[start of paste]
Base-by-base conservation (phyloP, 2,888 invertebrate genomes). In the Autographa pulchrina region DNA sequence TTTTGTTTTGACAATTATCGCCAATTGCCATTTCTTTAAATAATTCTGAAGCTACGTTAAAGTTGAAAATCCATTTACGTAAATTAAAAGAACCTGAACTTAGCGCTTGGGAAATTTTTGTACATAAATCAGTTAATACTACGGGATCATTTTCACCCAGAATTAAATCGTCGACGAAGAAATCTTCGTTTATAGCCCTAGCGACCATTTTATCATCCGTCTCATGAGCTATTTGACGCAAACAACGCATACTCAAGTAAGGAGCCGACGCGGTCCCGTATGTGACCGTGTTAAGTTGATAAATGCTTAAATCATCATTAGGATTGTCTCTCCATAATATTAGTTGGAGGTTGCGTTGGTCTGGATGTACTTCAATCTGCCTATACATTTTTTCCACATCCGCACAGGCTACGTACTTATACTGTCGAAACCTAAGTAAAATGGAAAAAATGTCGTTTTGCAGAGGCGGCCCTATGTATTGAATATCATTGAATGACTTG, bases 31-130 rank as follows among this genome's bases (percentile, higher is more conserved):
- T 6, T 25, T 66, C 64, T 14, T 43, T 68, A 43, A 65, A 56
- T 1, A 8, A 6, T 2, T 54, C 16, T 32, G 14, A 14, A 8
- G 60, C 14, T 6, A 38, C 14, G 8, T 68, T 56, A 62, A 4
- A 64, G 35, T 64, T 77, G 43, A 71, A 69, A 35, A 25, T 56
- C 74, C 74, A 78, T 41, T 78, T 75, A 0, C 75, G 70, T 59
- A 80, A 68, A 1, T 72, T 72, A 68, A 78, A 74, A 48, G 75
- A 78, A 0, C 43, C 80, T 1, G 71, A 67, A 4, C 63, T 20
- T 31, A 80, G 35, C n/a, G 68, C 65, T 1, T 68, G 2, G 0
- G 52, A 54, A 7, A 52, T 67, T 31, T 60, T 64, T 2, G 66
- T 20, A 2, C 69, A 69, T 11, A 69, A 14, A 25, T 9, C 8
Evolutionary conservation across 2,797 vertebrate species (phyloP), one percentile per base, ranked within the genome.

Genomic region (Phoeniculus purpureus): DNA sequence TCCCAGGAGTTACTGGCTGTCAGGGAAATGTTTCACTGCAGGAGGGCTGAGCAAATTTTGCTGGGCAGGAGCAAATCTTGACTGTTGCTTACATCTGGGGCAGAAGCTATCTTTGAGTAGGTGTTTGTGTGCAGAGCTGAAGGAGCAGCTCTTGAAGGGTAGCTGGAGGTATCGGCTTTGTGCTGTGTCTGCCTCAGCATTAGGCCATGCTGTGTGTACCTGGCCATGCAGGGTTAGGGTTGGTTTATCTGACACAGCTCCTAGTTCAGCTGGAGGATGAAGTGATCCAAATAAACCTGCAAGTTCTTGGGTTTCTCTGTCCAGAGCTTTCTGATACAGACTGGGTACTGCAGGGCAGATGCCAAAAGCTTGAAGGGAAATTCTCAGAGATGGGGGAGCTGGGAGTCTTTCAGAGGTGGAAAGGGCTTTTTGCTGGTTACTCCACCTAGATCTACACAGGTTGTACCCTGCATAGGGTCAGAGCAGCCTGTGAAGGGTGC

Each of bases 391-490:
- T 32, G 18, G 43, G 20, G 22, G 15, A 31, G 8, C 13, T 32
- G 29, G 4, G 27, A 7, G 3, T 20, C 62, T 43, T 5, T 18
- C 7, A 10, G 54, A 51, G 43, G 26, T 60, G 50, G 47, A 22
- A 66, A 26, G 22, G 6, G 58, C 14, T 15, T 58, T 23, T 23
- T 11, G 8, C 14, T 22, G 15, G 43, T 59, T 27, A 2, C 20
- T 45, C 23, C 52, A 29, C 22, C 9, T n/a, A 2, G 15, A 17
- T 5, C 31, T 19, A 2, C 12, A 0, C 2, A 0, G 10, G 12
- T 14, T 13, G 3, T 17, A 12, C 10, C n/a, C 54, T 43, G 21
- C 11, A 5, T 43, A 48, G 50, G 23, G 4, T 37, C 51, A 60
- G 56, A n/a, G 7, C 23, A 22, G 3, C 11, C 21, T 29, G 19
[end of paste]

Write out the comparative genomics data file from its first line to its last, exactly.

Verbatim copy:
Base-by-base conservation (phyloP, 2,888 invertebrate genomes). In the Autographa pulchrina region DNA sequence TTTTGTTTTGACAATTATCGCCAATTGCCATTTCTTTAAATAATTCTGAAGCTACGTTAAAGTTGAAAATCCATTTACGTAAATTAAAAGAACCTGAACTTAGCGCTTGGGAAATTTTTGTACATAAATCAGTTAATACTACGGGATCATTTTCACCCAGAATTAAATCGTCGACGAAGAAATCTTCGTTTATAGCCCTAGCGACCATTTTATCATCCGTCTCATGAGCTATTTGACGCAAACAACGCATACTCAAGTAAGGAGCCGACGCGGTCCCGTATGTGACCGTGTTAAGTTGATAAATGCTTAAATCATCATTAGGATTGTCTCTCCATAATATTAGTTGGAGGTTGCGTTGGTCTGGATGTACTTCAATCTGCCTATACATTTTTTCCACATCCGCACAGGCTACGTACTTATACTGTCGAAACCTAAGTAAAATGGAAAAAATGTCGTTTTGCAGAGGCGGCCCTATGTATTGAATATCATTGAATGACTTG, bases 31-130 rank as follows among this genome's bases (percentile, higher is more conserved):
- T 6, T 25, T 66, C 64, T 14, T 43, T 68, A 43, A 65, A 56
- T 1, A 8, A 6, T 2, T 54, C 16, T 32, G 14, A 14, A 8
- G 60, C 14, T 6, A 38, C 14, G 8, T 68, T 56, A 62, A 4
- A 64, G 35, T 64, T 77, G 43, A 71, A 69, A 35, A 25, T 56
- C 74, C 74, A 78, T 41, T 78, T 75, A 0, C 75, G 70, T 59
- A 80, A 68, A 1, T 72, T 72, A 68, A 78, A 74, A 48, G 75
- A 78, A 0, C 43, C 80, T 1, G 71, A 67, A 4, C 63, T 20
- T 31, A 80, G 35, C n/a, G 68, C 65, T 1, T 68, G 2, G 0
- G 52, A 54, A 7, A 52, T 67, T 31, T 60, T 64, T 2, G 66
- T 20, A 2, C 69, A 69, T 11, A 69, A 14, A 25, T 9, C 8
Evolutionary conservation across 2,797 vertebrate species (phyloP), one percentile per base, ranked within the genome.

Genomic region (Phoeniculus purpureus): DNA sequence TCCCAGGAGTTACTGGCTGTCAGGGAAATGTTTCACTGCAGGAGGGCTGAGCAAATTTTGCTGGGCAGGAGCAAATCTTGACTGTTGCTTACATCTGGGGCAGAAGCTATCTTTGAGTAGGTGTTTGTGTGCAGAGCTGAAGGAGCAGCTCTTGAAGGGTAGCTGGAGGTATCGGCTTTGTGCTGTGTCTGCCTCAGCATTAGGCCATGCTGTGTGTACCTGGCCATGCAGGGTTAGGGTTGGTTTATCTGACACAGCTCCTAGTTCAGCTGGAGGATGAAGTGATCCAAATAAACCTGCAAGTTCTTGGGTTTCTCTGTCCAGAGCTTTCTGATACAGACTGGGTACTGCAGGGCAGATGCCAAAAGCTTGAAGGGAAATTCTCAGAGATGGGGGAGCTGGGAGTCTTTCAGAGGTGGAAAGGGCTTTTTGCTGGTTACTCCACCTAGATCTACACAGGTTGTACCCTGCATAGGGTCAGAGCAGCCTGTGAAGGGTGC

Each of bases 391-490:
- T 32, G 18, G 43, G 20, G 22, G 15, A 31, G 8, C 13, T 32
- G 29, G 4, G 27, A 7, G 3, T 20, C 62, T 43, T 5, T 18
- C 7, A 10, G 54, A 51, G 43, G 26, T 60, G 50, G 47, A 22
- A 66, A 26, G 22, G 6, G 58, C 14, T 15, T 58, T 23, T 23
- T 11, G 8, C 14, T 22, G 15, G 43, T 59, T 27, A 2, C 20
- T 45, C 23, C 52, A 29, C 22, C 9, T n/a, A 2, G 15, A 17
- T 5, C 31, T 19, A 2, C 12, A 0, C 2, A 0, G 10, G 12
- T 14, T 13, G 3, T 17, A 12, C 10, C n/a, C 54, T 43, G 21
- C 11, A 5, T 43, A 48, G 50, G 23, G 4, T 37, C 51, A 60
- G 56, A n/a, G 7, C 23, A 22, G 3, C 11, C 21, T 29, G 19